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MoF expects credit upgrades

04/03/2016 14:26
The government hopes that the privatization of the Limassol port will send the right signals to foreign rating agencies that are expected to review its credit rating in the next few weeks.

Cyprus is preparing to exit the three-year adjustment program without having completed most of the reform measures included in it.

The privatization of the port allows the government to claim progress in structural reforms, at a critical time when Cyprus is expected to lose its eligibility for the ECB’s quantitative easing program.

The adjustment program ends in a few weeks with Cyprus balancing its budget and stabilizing the troubled financial sector.

But healthcare and public sector reforms remain on paper, while the privatization of the telecommunications and electricity market have not moved forward.

Major credit agencies will announce their reviews later in March and in April and the government hopes for new upgrades.

The minister of finance Harris Georgiades said on Thursday he is optimistic that the rating agencies will further upgrade the Cypriot economy`s credit rating.

“We have been on a path of upgrades for a while and this is actually a result of our efforts and also a result of the resilience of the Cyprus economy” he said.

Cyprus’ credit rating is below investment grade by several notches and, if rating agencies continue with the same pace of upgrades, the country should be out of the junk status some time in 2017.

Yesterday, both Mr. Georgiades and the vice president of the European Commission responsible for matters of the euro and social policy Valdis Dombrovskis, praised the efforts of Cyprus in relation to the adjustment program stressing however, that exit form the memorandum is not the end of the road.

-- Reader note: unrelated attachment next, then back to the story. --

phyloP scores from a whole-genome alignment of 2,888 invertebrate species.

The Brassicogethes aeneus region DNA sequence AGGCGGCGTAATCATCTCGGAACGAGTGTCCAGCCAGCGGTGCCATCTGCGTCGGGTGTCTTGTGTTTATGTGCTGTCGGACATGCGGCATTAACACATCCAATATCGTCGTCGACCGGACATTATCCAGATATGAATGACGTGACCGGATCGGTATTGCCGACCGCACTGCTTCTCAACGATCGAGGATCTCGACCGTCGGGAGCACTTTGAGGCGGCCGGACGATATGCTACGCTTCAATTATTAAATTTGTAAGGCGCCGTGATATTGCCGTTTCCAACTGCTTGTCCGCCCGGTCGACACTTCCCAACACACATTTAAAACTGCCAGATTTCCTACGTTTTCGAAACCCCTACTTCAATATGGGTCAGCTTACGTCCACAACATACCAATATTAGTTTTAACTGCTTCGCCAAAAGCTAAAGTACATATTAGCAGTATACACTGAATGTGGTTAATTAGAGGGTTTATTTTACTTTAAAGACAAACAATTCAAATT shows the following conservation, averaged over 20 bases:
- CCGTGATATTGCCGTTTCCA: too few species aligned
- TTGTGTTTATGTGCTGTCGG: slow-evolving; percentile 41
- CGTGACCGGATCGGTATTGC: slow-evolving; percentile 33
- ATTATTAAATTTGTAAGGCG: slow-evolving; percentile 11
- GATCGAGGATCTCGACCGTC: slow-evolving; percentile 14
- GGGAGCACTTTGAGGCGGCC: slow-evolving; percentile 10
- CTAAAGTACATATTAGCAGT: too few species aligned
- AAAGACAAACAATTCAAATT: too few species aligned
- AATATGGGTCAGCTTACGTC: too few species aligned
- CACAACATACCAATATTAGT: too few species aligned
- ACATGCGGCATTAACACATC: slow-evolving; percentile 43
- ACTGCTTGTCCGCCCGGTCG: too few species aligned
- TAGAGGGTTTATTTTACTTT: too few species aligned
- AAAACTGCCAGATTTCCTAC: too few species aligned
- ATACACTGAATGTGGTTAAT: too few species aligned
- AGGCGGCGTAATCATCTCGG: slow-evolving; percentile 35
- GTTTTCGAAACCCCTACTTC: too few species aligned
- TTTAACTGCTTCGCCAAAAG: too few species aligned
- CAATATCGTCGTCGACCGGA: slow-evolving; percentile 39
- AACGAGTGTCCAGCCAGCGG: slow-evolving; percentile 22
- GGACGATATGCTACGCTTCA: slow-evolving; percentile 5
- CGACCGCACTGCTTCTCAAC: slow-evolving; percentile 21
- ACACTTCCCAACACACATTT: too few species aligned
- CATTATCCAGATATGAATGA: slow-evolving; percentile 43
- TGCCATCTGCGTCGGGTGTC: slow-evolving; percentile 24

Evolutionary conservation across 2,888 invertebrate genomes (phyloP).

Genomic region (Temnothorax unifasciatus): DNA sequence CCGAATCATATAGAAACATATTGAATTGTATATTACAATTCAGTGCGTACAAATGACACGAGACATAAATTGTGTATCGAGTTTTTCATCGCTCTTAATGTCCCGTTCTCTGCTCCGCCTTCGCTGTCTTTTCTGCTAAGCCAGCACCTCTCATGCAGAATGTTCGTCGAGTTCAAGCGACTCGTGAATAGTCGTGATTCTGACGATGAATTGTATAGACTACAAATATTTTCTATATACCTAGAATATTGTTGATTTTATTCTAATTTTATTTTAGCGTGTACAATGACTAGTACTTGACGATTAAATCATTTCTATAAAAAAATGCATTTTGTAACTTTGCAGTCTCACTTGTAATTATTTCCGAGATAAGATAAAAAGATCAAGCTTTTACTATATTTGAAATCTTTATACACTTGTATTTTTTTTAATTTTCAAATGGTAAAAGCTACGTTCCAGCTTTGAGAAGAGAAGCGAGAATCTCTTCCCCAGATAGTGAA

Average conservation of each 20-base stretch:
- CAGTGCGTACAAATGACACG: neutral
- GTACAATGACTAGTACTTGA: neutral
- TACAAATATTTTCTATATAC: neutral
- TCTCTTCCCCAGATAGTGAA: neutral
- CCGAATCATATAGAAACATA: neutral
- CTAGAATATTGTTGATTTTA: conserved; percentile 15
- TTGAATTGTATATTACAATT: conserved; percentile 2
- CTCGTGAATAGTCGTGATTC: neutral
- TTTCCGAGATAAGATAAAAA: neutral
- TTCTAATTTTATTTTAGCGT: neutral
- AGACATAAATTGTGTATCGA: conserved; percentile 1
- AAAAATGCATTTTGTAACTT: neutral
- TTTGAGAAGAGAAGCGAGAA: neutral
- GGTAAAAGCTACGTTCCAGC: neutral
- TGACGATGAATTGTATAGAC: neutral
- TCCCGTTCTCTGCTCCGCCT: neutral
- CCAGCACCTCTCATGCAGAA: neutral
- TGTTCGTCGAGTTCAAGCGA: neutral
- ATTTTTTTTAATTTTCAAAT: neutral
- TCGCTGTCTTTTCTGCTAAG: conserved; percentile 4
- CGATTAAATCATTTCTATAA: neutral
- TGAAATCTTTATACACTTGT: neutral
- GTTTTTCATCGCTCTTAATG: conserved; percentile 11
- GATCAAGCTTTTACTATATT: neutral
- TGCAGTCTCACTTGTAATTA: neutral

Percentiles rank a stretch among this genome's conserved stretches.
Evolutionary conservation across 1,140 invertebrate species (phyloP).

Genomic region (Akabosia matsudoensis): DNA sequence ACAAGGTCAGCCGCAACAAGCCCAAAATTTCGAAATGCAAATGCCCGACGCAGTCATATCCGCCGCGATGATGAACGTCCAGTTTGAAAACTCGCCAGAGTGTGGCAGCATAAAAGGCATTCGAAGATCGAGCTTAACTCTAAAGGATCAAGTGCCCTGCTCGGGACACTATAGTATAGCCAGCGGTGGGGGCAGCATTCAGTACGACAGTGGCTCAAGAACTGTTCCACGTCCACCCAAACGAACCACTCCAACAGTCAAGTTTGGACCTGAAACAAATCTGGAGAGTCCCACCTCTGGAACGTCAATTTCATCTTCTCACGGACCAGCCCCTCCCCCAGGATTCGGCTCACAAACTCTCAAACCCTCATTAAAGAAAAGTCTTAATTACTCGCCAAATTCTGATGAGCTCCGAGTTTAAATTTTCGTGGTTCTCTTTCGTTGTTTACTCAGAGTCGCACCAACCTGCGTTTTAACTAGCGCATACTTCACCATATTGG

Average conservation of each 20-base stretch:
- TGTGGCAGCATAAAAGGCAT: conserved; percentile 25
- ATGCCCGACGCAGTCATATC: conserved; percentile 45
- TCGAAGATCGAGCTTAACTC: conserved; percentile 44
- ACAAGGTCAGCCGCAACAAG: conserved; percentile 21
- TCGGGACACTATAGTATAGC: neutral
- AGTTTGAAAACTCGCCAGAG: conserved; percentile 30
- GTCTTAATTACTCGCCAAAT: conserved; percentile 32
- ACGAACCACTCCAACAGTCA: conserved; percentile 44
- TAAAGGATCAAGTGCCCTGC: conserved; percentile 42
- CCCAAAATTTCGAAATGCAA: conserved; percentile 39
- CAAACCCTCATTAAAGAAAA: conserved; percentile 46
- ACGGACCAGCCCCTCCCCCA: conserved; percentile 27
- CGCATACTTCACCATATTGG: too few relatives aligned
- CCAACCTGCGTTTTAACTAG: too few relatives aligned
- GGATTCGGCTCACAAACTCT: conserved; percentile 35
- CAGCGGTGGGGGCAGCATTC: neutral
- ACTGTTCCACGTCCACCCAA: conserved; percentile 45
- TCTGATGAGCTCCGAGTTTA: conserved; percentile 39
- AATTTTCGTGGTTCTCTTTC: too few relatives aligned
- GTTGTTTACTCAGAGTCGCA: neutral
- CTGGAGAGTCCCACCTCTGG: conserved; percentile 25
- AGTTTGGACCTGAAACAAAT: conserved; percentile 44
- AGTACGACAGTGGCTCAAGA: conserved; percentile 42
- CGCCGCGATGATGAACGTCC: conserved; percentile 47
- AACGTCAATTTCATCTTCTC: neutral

As regards Limassol Port, the privatization is expected to be completed by the end of 2016. The consortium of the German Eurogate, the Cypriot Interorient and Luxembourg-based Eastmed will take over the container terminal while the consortium of the Dubai’s DP World and the Cypriot GAP will take over maritime services and the general trade terminal.

In the transition to the new regime, expected to be in place by the end of 2016, the government will need to change the role of the Ports Authority into that of a regulator, rather than a service provider.

The government hopes for annual revenues close to €50 mn from the three services under privatization.

Annual income is expected to double the amount that the Port Authority offers annually to the state.

The cost of operation of the regulator (Ports Authority) as well as the cost of porters’ compensations (close to €30 mn) is not included in these projections.

The Eurogroup convenes on Monday to discuss the Cypriot program for the last time before it expires.

Cyprus will not receive the last tranche of the program, as the parliament did not pass the bills on the privatization of Cyta.